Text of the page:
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Rabbi Yeshai Koenigsberg

Klal Perspectives, High School Boys’ Chinuch

To read this issue’s questions, CLICK HERE.

Reconciling Mesorah and Innovation: The Two Dimensions of Chinuch

Central to any examination of boys’ yeshiva high school curriculum is consideration of the dominant role played by Gemara study.  And similar to the very nature and style of Gemara study, the examination will invariably elicit strongly held conflicting views, each with ample evidence and weight of authority.  And just like Gemara study, the ensuing debate is unlikely to conclude with unanimity of views or with a final resolution.  Nevertheless, the debate is worthy and the importance of review and reconsideration compelling.

Inevitably, there will be loyalists to tradition who resist any tampering with current educational practices. They will assert that the traditional approach to teenage Torah education is fundamental to the mesorah, and modifying the current approach not only violates the mesorah, it risks compromising the effectiveness of the education.  Furthermore, as history has shown, once the floodgates of change are opened even a crack, pressure for further change becomes irresistible, often resulting in a Yiddishkeit that is unrecognizable and inauthentic.

Others, however, will argue that modifying current educational practices is clearly warranted. Their focus will be less on how well the upper echelon of teenage students is doing and more on the current system’s record with almost everyone else.  They will argue that the traditional approach to Torah education, and its intense focus on classic Gemara study, remains effective only for the most advanced students, but is severely lacking for all but the academic elite. Moreover, applying the “mesorah” argument is actually misleading and inapplicable since the traditional educational approaches cited as mesorah were implemented during an era when only the elite actually enjoyed continued formal Torah education through teenage years and beyond. The current challenge of implementing a successful high school curriculum cannot be strictly guided by precedent because the broad-based composition of today’s yeshiva student body has no precedent, and thus there really is no applicable mesorah that can be traced back to earlier times.

As in any healthy debate, there is ample legitimacy in each view, and each side is both credible and convincing.   In fact, as will be shown, there is support for each of the above views from two relatively contemporary educational giants.  A careful analysis, however, may yield the ultimately satisfying result that the two views do not actually conflict, but rather complement one another.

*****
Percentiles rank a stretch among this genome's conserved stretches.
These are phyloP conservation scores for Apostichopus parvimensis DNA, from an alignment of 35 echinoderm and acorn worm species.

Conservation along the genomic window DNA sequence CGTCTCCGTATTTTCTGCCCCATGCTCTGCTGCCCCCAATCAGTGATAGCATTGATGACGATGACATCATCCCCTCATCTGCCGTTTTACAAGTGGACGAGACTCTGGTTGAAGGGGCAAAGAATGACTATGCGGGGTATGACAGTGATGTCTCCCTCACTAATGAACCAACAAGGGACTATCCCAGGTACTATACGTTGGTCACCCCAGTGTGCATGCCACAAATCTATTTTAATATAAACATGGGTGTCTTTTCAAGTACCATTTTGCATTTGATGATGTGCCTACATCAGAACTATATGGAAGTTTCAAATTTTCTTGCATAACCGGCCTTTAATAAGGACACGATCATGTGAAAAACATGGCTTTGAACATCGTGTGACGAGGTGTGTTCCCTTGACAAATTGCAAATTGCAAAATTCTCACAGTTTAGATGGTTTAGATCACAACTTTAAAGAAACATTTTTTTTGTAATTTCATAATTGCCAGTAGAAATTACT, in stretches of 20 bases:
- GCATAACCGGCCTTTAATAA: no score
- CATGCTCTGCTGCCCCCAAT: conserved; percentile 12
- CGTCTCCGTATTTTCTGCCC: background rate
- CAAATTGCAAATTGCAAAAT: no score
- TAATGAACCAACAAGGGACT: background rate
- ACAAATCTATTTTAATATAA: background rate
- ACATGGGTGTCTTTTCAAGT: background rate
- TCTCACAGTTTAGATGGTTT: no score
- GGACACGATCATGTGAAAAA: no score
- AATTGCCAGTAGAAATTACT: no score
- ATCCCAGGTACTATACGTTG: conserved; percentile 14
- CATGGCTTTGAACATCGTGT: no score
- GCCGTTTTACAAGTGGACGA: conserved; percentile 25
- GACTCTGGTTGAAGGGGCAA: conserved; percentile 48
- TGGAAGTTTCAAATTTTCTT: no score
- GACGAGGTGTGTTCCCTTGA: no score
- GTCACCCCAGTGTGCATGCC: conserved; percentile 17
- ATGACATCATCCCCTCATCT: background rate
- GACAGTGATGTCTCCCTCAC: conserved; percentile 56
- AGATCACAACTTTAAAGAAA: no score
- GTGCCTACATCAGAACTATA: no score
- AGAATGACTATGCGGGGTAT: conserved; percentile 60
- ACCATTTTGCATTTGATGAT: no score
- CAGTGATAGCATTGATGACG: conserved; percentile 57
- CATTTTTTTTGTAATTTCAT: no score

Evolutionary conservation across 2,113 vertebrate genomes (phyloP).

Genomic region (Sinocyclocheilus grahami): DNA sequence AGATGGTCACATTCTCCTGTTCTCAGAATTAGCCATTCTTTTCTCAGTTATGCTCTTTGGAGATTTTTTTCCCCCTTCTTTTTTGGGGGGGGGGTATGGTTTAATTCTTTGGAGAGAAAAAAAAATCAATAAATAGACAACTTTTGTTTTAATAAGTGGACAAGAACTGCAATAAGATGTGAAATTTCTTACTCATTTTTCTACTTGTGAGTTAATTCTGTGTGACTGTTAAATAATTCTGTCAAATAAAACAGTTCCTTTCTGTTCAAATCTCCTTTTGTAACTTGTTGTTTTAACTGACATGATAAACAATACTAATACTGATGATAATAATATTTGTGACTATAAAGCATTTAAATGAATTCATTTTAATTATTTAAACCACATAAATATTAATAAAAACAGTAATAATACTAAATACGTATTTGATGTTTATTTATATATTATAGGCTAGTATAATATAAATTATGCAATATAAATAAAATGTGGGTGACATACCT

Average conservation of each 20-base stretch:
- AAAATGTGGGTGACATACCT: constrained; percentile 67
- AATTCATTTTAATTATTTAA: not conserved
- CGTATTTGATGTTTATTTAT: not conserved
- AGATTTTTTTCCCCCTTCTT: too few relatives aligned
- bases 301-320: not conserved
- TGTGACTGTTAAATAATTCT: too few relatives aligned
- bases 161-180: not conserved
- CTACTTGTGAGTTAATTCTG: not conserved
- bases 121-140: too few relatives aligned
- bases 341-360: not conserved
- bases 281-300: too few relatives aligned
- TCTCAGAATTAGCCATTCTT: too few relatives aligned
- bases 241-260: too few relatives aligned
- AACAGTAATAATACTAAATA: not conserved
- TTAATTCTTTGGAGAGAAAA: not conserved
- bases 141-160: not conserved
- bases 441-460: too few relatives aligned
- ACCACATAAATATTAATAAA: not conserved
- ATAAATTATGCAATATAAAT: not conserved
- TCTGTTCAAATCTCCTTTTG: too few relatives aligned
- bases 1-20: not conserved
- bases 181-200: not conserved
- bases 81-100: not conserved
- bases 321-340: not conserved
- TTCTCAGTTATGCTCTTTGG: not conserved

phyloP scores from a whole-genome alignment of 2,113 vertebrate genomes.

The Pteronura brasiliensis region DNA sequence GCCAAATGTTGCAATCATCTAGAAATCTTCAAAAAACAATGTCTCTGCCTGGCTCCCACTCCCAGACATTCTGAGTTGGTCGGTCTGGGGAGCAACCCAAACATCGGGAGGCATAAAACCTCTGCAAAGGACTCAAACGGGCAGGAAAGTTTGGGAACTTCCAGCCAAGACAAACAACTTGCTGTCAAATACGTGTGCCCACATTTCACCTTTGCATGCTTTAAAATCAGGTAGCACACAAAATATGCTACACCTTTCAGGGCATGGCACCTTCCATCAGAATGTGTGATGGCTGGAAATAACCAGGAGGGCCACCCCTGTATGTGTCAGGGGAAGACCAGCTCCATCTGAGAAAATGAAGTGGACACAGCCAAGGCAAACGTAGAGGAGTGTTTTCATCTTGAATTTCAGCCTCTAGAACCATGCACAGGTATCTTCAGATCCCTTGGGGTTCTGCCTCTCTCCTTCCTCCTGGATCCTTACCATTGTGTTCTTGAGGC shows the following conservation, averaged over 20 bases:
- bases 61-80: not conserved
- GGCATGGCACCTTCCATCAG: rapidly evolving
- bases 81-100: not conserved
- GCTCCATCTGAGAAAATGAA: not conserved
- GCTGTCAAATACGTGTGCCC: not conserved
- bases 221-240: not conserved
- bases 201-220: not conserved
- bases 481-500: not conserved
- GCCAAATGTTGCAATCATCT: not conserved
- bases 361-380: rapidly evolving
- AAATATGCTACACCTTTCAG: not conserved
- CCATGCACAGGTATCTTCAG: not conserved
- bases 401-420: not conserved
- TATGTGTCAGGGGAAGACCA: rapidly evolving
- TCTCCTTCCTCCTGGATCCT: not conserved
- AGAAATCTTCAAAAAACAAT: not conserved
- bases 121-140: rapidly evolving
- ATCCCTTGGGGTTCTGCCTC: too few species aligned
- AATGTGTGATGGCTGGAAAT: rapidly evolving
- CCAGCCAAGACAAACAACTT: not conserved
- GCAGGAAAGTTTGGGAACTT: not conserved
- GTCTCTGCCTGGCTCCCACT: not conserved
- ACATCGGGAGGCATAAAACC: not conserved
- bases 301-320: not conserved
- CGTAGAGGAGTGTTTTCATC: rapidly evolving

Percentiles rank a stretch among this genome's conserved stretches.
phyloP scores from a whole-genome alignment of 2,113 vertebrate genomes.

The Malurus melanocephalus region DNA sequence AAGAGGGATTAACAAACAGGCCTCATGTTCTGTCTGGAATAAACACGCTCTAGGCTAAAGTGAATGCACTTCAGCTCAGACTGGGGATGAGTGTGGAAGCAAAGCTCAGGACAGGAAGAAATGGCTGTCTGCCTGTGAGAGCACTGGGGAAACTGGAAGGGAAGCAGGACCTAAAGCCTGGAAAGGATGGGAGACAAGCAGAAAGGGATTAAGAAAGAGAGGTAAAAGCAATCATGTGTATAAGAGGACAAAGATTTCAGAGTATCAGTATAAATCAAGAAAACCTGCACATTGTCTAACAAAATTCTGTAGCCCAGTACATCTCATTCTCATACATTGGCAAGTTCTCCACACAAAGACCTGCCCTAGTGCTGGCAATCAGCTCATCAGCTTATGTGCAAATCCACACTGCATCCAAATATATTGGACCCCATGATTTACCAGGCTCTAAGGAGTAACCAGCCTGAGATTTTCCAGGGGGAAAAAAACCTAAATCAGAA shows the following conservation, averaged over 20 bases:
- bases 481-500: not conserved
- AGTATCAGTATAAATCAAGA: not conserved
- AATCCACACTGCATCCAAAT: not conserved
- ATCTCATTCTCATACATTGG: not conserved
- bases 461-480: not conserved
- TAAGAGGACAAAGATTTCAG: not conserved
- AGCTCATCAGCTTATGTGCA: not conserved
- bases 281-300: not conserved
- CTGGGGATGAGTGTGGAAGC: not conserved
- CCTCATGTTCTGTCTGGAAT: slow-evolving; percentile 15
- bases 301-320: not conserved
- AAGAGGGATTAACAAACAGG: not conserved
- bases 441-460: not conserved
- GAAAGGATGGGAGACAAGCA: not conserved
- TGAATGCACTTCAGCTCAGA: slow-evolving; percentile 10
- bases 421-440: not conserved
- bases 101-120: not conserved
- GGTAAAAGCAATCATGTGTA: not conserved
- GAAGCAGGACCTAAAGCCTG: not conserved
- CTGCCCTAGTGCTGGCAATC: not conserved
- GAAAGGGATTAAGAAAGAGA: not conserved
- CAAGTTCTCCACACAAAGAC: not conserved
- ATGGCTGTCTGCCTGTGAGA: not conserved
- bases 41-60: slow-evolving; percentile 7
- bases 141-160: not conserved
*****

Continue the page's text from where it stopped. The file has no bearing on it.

The Language of Chinuch: The Slonimer Rebbe and Rav Yerucham Levovitz

As mentioned above, the notion of tampering with mesorah is not taken lightly by the Torah community. Change and innovation may be intended to effect improvement, but they also introduce the risks of the proverbial slippery slope. In no area is there greater resistance to tampering with mesorah than in the field of chinuch. A unique aspect of this concern is highlighted by an exchange recorded in the writings of the Nesivos Shalom – the Slonimer Rebbe, zt”l[2].

A non-religious educator posed the following query: “In our modern educational system, we employ the latest innovations in methodology and use various methods to convey [to the students] ideas and information in concrete ways. How are you[3] able to educate without any of that?” The Rebbe’s reply provides the ultimate mission statement for mechanchim (educators): “All your educational principles and techniques,” explained the Rebbe, “were designed for superficial (“chitzoni”) education (i.e. the physical side of the person and its associated abilities, which merely addresses the external shell of the human personality). But there is an elevated sphere of education, where the educator uses [words and] language not to access the physical [or even intellectual side] of the student but rather to speak to the more profound dimension of the student – his neshama. Accessing the neshama does not require innovative methodology. All it requires is a thorough knowledge of that [special] language – that language being the educational language of yeshivos.” Chinuch,then, is far more profound than mere “education.”  It is about reaching the neshama[4].

No doubt, the methodology of chinuch works through the intellect, but it transcends practical and mundane considerations. The Slonimer Rebbe’s answer highlights an additional dimension of Torah chinuch – igniting the neshama.  This neshama-focused chinuch, with its embrace of the totality of the student, should be the basis of our educational approach.